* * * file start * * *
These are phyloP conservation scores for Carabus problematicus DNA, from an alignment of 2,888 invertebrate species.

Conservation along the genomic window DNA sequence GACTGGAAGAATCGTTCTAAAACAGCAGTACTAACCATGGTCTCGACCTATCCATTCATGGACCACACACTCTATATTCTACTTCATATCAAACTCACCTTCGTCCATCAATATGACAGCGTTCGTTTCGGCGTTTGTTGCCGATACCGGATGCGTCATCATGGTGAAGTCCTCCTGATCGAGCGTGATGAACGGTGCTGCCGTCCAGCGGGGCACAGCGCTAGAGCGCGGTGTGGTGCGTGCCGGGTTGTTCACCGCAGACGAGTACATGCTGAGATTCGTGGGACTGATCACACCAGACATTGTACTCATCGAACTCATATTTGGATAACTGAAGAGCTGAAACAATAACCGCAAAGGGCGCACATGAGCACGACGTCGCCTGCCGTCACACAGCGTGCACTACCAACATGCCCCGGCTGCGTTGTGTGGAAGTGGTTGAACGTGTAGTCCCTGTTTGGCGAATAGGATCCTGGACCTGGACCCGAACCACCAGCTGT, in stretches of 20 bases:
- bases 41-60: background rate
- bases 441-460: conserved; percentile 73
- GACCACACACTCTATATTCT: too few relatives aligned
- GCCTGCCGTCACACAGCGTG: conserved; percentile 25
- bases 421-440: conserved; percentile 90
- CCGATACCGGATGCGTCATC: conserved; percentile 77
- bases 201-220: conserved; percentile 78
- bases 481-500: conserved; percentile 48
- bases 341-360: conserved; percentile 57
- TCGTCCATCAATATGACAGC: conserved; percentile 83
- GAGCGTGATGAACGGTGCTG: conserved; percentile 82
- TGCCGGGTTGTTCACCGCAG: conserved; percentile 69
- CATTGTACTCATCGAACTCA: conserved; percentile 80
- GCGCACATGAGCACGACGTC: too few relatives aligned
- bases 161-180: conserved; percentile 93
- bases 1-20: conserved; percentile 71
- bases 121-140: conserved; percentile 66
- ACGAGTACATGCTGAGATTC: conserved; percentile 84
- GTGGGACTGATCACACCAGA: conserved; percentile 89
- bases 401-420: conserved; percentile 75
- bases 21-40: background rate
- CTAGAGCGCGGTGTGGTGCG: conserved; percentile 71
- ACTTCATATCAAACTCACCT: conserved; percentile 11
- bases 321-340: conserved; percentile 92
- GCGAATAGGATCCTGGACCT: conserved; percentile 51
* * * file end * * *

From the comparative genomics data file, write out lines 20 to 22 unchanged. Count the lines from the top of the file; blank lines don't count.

- ACGAGTACATGCTGAGATTC: conserved; percentile 84
- GTGGGACTGATCACACCAGA: conserved; percentile 89
- bases 401-420: conserved; percentile 75